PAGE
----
Gifts for the Adventurous

Bookshelf 2015

I enjoy and support reading. Not only as a calming pastime but as a means to further your self education, which in many cases can be more important than your formal one.

Here I have compiled a list of the books I have read through or at least partially this year.  I subscribe to the thought that it's ok to skim a book or skip parts if they bore you. 
There are no rules to reading.  Just read what you like.





I try to read as many books as I can each year, although I don't usually get to as many as I would like. 

 Left of Bang: How the Marine Corps' Combat Hunter Program Can Save Your Life - by far my favorite of the year.  Left of Bang means to stay ahead of an event, such as terrorism or crime, by reading peoples actions, body language and emotional state as compared to the normal.  If you are Military, Law Enforcement or at all concerned about the safety of yourself or your family then you need to read this book.  Very readable language and the information is clearly laid out. 

Gates of Fire: An Epic Novel of the Battle of Thermopylae - Steven Pressfield's novel of the battle of Thermopylae and events leading up to it.  Otherwise known as the 300.  Paints very detailed lives of the warriors and their training and mindset to fight like they did. 
 
Zen and the Art of Motorcycle Maintenance: An Inquiry Into Values - My first dive into philosophy and I'll admit, it had some heavy drawn out sections.  This book is written half as a travel book with the narrator and his son on a motorcycle ride across the west which is used as examples for the philosophical parts of the book.  I enjoyed the traveling sections and skipped some other sections.
 
Out of the Mountains: The Coming Age of the Urban Guerrilla - This is heavier, almost text book type of writing regarding the changing landscape of war and how attacks are being carried out by non-state groups all over the world.  The thesis is basically that this is the new environment of war and the new challenges created by a electronically connected enemy.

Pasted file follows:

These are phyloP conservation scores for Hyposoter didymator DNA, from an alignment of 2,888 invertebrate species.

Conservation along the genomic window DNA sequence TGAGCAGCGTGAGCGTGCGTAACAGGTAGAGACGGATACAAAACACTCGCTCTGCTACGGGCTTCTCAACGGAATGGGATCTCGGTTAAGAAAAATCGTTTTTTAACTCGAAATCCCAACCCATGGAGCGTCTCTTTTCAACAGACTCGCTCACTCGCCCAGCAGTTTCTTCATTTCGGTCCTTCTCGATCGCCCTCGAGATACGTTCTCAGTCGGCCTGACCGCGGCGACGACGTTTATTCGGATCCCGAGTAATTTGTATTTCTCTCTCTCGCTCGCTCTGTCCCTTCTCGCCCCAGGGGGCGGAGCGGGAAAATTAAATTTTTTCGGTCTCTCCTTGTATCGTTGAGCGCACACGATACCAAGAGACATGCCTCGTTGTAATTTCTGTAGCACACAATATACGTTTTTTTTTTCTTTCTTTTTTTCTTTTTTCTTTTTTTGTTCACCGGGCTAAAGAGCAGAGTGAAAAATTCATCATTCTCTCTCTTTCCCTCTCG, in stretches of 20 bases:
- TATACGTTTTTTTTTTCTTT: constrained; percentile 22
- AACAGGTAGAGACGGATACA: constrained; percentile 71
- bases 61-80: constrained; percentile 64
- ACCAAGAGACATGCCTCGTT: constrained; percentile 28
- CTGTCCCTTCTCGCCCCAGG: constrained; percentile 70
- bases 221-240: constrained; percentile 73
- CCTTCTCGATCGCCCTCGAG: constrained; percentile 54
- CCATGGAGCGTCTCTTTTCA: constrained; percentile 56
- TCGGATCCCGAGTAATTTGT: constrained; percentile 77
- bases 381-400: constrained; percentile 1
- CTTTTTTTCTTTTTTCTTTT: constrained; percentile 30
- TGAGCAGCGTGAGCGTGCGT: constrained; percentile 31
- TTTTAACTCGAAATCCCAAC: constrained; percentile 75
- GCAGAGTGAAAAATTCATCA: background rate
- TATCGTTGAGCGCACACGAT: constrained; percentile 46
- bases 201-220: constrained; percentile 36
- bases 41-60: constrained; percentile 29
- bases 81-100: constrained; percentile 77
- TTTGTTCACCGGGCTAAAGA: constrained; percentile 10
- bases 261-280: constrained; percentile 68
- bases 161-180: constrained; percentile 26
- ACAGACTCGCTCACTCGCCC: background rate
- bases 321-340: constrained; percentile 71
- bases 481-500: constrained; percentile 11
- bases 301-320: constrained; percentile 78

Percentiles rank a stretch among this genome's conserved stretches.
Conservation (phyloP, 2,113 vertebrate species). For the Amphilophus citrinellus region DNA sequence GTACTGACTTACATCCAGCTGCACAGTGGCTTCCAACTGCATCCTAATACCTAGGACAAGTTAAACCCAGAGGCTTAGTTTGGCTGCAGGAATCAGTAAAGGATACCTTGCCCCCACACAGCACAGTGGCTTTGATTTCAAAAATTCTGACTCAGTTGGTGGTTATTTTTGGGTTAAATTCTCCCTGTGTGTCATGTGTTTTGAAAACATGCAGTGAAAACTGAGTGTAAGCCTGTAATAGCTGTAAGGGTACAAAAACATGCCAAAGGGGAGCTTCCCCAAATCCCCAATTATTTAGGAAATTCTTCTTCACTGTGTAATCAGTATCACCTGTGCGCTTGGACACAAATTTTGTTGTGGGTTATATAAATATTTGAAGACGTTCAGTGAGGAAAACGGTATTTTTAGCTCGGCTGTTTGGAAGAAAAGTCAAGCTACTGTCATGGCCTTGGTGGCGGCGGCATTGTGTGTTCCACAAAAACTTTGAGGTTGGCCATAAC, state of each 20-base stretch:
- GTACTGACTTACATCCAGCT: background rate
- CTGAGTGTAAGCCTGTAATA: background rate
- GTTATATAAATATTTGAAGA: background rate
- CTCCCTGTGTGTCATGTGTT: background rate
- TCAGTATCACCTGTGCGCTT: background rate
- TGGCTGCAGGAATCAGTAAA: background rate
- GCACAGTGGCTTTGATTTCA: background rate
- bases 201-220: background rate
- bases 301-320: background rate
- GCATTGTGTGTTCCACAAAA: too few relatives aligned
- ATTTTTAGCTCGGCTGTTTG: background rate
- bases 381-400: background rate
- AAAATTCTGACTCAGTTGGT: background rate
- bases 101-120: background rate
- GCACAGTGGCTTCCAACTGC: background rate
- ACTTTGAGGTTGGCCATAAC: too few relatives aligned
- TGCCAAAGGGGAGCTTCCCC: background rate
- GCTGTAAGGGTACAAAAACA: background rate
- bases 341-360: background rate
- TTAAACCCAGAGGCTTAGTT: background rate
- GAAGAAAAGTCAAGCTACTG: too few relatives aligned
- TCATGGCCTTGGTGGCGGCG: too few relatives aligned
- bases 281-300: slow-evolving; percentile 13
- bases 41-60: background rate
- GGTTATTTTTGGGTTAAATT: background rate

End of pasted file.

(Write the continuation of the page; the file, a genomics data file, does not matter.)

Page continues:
8 Weeks to SEALFIT: A Navy SEAL's Guide to Unconventional Training for Physical and Mental Toughness - I'm still working up to start this since knee surgery prevented it after I bought the book.  But the philosophy and the intro of completing the Seals PT test for a base line are something I am looking forward to.

The next two are the first Dover Thrift editions I have purchased and for an inexpensive version of a book you may not be sure you're going to like, the are a great option.

Civil War Stories - I usually read more fiction than I have this year, but this book made for a great break un between the heavier books.  You can tell from he details throughout his stories that Ambrose Bierce served in the Civil War.  Start with "An Occurrence at Owl Creek Bridge" and you won't want to put the book down.
  
Meditations - Marcus Aurelius - This is a great first, inexpensive intro to the writings of Marcus Aurelius, who was the most powerful man in the world at the time.  It is amazing to me that we can sit down and still read his words about life and bettering oneself still today.
Note:  After reading this version I recently found out that the Gregory Hays translation is supposed to be the best so I will be ordering it also to compare.  

The last two I have had for longer than the last year but continually use as reference. 

Be Prepared book for dads  - If you or someone you know is a new dad or about to be one, get them this book.  The writing keeps you reading and the illustrations true to life for what a new dad can expect from pregnancy to delivery day through toddler years.  There is no fluff here, just the facts for dads that I have been going back to frequently as mine are becoming toddlers.
 
Practical Paleo: A Customized Approach to Health and a Whole-Foods Lifestyle  - We don't eat 100% Paleo in my house but we will frequently cook Paleo meals a few times a week.  The recipes in this book are pretty much all great but the best part of this book is the large fist section dealing with digestive issues and how they can be corrected using specific meal plans laid out using the recipes.  I strongly believe that many ailments we as humans suffer from today are direct results of our diets.
  

I'm pretty sure I'm forgetting some others also. 

What is your favorite book you've read in the last year? 



Stay Safe
--aMT